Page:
Translation through the Prism of Habermas’ Sociological Theory
Translation is shown to work not only at linguistic ruptures as is usually believed but as a ubiquitous means of communication in the social realm. Translation is a catalyst of social interactions. Yet as a chemical catalyst, it can facilitate interactions or hinder them. Translation works in the situation known in sociology as double contingency. Drawing on Jürgen Habermas, translation is examined as either a communicative action or an instrumental one. Moreover, translation can aggravate the instrumentalization of social actions or contribute to communicative actions in the public sphere. Translation, if practiced ethically, can help the instrumentally minded mediated parties to enrich their appreciation of the lifeworld of the other and thereby lessen the instrumentalization of modern public spheres.
Strategies of Translating Sexualities as Part of the Secularization of Eighteenth- and Early Nineteenth-Century Russia
(Comparative Literature Studies, Special Issue 'The Gender and Queer Politics of Translation: Literary, Historical, and Cultural Approaches', ed. by William J. Spurlin, Vol. 51, no. 2, 2014)
Keywords: Russia; translation; sexuality; Luhmann; Sappho; Pushkin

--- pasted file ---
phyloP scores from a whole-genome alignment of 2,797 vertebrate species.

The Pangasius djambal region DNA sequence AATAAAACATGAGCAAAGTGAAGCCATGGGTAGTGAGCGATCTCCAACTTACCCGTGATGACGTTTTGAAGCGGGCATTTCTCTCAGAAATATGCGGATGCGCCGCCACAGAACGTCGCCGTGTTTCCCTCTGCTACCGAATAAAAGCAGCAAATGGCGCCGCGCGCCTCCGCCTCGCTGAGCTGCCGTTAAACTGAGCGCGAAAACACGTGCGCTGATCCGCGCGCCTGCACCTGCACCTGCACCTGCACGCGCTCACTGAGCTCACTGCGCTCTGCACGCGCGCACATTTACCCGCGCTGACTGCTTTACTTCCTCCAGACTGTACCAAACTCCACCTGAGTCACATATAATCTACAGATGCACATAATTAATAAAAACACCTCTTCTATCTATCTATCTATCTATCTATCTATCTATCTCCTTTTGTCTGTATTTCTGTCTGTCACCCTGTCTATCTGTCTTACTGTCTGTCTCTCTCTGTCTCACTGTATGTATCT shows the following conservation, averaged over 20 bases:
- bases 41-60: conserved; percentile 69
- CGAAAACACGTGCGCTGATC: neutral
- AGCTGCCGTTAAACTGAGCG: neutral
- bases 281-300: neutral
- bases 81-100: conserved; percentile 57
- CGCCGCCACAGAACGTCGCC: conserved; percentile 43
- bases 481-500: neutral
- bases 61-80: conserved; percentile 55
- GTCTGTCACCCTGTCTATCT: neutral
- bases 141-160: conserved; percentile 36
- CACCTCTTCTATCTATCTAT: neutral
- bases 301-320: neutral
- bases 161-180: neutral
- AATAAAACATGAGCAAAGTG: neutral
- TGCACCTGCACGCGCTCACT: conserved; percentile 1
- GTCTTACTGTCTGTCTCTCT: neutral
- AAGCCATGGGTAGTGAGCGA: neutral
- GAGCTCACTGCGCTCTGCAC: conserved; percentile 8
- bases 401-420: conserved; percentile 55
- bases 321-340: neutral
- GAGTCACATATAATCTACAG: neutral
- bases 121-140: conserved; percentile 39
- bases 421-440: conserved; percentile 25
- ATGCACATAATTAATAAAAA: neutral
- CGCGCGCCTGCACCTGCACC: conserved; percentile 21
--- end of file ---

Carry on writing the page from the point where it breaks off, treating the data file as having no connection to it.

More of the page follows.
This article considers one of the understudied areas of Russian translation history—the role translation played in introducing works of verbal art with a distinct sexual component as part of the program of westernization of eighteenth- and early nineteenth-century Russia. The purpose is to look at the broad spectrum of translation strategies that were used in order to introduce sexuality as a literary theme into a new secularized Russia spanning from bowdlerized to faithful renderings, and thereby liberalize social mores and challenge dominant systemic discourse. With the help of Luhmann’s social systems theory, translation is shown to be both a means of enriching the nascent Russian literary subsystem with established masterpieces of Greco-Roman antiquity and western European vernacular literatures and, at the same time, not infrequently forcing unpalatable manifestations of sexuality into the target system’s set of values. The author analyzes the vicissitudes of translations of Sappho’s Second Ode and Pushkin’s use of translation techniques in order to challenge the official religious and state establishment in some of his controversial poetic works, notably AnImitation of the Arabic, Monk, and Gavriiliada.